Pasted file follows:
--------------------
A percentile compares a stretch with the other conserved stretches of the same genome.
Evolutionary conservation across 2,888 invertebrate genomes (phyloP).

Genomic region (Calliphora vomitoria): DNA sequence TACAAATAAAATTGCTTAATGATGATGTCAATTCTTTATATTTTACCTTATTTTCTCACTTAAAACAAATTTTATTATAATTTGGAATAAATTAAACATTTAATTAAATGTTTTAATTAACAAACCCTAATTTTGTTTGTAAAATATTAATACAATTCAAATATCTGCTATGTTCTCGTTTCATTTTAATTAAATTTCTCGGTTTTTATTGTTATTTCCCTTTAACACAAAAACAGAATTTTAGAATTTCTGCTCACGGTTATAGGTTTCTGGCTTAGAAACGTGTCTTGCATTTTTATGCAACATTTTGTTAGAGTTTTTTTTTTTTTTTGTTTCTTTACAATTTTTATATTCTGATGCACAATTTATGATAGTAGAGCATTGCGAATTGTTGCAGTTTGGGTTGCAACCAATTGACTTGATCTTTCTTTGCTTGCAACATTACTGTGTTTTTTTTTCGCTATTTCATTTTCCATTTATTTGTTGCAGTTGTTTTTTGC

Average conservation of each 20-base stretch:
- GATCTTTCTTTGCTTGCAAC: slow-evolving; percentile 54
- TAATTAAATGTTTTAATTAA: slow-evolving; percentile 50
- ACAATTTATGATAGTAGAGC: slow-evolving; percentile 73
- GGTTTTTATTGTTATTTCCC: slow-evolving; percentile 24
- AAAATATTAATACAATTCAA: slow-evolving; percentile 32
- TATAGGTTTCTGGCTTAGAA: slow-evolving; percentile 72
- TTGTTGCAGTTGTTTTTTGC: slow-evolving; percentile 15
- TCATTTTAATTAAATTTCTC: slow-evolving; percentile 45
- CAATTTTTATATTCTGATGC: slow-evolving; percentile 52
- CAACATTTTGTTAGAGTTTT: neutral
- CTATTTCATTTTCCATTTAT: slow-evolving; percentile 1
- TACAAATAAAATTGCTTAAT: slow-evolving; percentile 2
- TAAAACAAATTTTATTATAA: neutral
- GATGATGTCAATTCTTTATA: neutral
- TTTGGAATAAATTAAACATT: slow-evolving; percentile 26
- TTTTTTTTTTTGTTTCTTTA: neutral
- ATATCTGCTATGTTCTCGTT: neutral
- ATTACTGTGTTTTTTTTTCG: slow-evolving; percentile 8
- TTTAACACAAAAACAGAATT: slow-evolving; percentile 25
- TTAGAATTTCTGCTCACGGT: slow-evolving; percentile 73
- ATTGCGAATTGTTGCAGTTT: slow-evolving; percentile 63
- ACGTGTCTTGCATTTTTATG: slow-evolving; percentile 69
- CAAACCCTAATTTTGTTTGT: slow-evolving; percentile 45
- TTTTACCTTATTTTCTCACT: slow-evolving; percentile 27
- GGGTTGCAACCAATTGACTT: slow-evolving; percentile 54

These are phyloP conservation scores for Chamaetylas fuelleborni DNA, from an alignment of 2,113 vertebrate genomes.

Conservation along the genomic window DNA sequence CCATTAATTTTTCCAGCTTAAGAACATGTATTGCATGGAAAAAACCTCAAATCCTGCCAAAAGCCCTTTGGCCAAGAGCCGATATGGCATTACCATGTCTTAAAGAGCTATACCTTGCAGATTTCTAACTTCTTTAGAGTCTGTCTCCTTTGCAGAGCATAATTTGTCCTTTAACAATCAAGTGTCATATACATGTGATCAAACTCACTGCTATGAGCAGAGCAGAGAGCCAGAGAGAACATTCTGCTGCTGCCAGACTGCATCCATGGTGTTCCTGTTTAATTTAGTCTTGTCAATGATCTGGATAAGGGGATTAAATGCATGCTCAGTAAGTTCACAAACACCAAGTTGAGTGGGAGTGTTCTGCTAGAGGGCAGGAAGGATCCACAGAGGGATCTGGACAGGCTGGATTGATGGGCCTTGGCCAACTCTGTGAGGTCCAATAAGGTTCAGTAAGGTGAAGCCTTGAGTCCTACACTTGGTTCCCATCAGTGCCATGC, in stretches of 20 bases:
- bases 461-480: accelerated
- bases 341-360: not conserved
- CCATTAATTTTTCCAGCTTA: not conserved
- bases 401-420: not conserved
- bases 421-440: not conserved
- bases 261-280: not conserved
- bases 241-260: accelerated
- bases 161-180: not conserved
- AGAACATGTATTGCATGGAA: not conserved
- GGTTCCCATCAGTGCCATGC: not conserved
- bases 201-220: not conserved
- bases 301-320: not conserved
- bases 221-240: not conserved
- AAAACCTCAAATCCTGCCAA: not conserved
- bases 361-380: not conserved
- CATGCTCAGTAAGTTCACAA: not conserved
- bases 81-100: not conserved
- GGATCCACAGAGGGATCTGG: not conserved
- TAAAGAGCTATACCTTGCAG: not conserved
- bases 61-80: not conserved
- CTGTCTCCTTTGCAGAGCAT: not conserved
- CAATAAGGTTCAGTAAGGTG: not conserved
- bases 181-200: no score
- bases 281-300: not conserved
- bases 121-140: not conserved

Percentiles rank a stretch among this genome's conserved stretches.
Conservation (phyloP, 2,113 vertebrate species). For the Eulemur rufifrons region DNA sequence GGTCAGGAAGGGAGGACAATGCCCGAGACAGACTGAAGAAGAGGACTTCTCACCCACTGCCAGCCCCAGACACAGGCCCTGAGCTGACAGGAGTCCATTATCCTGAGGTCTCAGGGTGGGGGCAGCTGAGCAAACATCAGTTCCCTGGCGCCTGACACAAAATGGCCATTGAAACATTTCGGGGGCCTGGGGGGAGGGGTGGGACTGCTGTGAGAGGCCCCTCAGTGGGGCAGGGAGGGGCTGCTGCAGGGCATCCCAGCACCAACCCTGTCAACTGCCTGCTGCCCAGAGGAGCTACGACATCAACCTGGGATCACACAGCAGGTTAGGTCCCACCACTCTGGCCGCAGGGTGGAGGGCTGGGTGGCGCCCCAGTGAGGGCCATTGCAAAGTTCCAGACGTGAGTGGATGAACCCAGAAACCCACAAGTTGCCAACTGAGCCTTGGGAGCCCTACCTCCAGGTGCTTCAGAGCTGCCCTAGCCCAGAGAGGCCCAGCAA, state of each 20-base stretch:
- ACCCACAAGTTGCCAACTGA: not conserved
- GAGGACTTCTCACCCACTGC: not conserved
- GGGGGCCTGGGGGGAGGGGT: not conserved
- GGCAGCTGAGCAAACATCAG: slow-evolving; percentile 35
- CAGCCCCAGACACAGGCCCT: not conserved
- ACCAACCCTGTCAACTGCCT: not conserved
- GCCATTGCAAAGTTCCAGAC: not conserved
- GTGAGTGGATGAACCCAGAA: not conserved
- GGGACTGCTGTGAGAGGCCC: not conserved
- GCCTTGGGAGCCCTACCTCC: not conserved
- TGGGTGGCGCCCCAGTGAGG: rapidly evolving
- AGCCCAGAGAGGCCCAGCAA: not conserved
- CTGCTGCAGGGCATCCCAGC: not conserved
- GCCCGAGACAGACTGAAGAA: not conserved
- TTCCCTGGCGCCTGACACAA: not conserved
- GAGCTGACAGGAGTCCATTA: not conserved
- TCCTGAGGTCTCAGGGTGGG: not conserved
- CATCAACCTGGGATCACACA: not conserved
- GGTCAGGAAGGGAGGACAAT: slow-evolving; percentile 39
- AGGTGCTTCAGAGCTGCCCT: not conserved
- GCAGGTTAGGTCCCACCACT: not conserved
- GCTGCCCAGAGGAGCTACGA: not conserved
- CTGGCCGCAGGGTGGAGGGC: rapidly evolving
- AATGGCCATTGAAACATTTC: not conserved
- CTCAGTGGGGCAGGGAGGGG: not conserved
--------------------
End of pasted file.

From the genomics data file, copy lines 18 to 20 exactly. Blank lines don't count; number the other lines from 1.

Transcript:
- GATGATGTCAATTCTTTATA: neutral
- TTTGGAATAAATTAAACATT: slow-evolving; percentile 26
- TTTTTTTTTTTGTTTCTTTA: neutral